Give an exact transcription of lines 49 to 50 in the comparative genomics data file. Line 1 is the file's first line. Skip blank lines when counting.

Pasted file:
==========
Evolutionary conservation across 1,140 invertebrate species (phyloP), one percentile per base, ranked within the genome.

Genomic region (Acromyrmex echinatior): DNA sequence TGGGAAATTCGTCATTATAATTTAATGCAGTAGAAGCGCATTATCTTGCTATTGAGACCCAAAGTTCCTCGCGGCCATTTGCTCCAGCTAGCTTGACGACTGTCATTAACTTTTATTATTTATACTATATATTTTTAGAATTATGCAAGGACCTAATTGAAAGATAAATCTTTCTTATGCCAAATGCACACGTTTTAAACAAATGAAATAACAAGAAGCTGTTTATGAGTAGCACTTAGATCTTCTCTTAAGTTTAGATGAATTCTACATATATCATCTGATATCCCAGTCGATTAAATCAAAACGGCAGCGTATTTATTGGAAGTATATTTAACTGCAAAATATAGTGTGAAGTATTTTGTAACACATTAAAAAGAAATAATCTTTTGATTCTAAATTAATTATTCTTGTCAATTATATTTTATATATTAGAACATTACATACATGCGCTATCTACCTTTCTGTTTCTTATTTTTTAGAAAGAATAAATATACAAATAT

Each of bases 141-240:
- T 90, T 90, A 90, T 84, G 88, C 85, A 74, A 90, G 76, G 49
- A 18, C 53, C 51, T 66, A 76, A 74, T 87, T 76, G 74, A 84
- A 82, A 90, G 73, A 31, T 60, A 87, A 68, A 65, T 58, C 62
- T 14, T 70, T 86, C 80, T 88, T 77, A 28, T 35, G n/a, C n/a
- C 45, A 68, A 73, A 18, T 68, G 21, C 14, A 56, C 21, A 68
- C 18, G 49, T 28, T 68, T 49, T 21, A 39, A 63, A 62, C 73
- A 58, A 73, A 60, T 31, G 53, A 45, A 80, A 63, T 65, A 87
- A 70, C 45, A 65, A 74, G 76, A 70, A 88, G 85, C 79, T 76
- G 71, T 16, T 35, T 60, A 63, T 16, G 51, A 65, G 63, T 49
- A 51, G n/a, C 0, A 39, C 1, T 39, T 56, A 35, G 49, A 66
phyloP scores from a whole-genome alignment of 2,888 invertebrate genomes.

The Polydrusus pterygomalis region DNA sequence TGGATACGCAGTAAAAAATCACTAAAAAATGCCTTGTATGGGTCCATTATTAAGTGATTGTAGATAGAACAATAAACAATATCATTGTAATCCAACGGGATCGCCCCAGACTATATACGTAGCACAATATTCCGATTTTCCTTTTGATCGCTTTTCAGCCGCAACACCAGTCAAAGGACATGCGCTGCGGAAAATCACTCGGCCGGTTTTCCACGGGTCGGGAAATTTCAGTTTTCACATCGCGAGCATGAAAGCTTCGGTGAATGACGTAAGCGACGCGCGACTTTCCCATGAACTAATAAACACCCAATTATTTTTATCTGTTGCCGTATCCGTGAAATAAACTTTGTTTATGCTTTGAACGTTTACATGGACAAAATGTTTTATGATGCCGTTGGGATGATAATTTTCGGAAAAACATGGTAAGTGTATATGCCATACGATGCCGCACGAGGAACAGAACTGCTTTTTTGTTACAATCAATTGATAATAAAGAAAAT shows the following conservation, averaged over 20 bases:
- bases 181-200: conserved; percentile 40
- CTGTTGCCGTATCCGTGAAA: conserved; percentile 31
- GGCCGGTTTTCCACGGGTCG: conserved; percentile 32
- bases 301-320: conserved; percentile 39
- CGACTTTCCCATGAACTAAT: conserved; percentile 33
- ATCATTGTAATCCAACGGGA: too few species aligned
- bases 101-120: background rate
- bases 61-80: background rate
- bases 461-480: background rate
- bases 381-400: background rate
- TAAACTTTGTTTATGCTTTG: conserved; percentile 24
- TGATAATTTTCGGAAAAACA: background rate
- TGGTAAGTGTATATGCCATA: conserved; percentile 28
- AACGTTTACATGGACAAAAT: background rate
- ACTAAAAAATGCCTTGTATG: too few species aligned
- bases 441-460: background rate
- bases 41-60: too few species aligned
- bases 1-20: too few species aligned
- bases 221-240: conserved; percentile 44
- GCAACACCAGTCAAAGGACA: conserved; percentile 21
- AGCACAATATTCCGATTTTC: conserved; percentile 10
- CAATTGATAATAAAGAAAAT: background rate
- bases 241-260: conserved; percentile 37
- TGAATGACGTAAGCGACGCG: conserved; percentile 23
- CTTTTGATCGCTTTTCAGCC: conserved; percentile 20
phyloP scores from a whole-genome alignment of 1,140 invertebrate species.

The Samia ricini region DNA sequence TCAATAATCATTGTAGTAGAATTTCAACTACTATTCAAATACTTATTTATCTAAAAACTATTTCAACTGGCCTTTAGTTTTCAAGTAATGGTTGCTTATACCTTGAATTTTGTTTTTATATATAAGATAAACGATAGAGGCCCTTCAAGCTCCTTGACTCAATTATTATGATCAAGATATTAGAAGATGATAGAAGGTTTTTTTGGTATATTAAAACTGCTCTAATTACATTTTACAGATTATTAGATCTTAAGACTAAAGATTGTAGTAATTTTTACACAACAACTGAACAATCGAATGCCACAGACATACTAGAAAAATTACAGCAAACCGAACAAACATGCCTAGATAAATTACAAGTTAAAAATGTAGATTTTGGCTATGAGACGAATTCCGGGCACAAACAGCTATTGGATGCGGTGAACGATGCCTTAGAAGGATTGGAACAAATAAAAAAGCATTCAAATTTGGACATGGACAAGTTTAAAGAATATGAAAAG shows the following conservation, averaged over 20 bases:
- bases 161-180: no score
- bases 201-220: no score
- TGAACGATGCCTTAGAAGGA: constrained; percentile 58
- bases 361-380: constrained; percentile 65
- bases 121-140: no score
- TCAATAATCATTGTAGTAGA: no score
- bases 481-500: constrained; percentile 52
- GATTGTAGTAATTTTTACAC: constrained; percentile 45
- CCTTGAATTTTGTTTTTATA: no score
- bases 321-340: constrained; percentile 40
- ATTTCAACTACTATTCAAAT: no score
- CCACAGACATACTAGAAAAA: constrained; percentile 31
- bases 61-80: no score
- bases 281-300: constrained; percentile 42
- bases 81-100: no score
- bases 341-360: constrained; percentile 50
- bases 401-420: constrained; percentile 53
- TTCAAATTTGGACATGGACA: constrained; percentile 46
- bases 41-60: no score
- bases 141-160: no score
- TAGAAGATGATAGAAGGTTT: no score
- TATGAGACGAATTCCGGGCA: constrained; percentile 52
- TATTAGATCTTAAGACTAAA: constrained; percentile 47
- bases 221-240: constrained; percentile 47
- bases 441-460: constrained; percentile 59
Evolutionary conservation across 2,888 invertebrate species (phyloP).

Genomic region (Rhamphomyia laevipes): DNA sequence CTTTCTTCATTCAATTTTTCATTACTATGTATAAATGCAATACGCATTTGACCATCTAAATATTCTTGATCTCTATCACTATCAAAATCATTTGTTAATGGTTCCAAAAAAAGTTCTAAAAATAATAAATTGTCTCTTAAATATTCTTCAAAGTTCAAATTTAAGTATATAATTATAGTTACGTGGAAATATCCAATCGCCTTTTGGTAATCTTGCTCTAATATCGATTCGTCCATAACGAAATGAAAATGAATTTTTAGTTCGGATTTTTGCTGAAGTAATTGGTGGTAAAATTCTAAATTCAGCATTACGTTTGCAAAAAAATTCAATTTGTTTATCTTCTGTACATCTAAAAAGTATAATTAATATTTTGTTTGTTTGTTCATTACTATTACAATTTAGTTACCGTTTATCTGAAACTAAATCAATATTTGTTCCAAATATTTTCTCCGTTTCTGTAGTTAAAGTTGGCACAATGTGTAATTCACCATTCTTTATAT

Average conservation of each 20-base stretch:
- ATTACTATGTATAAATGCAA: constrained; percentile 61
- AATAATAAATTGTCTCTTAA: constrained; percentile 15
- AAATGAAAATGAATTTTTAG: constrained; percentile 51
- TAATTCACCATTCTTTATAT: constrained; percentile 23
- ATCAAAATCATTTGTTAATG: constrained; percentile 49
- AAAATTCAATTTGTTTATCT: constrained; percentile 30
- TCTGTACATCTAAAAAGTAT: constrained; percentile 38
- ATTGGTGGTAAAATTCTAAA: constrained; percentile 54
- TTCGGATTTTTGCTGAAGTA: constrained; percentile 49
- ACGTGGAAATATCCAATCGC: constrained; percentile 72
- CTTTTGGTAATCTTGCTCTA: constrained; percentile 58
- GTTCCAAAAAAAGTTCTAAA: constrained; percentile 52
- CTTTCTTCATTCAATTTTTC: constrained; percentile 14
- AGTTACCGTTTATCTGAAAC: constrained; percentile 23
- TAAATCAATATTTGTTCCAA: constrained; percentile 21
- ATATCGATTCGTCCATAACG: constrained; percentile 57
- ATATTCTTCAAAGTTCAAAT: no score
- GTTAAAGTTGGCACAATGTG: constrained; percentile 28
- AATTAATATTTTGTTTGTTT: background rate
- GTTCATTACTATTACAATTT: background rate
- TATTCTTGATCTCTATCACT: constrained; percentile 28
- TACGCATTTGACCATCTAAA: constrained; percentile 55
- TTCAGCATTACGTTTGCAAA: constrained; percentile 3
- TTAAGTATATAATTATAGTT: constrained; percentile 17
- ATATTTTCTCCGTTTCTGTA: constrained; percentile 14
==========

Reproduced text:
- bases 481-500: constrained; percentile 52
- GATTGTAGTAATTTTTACAC: constrained; percentile 45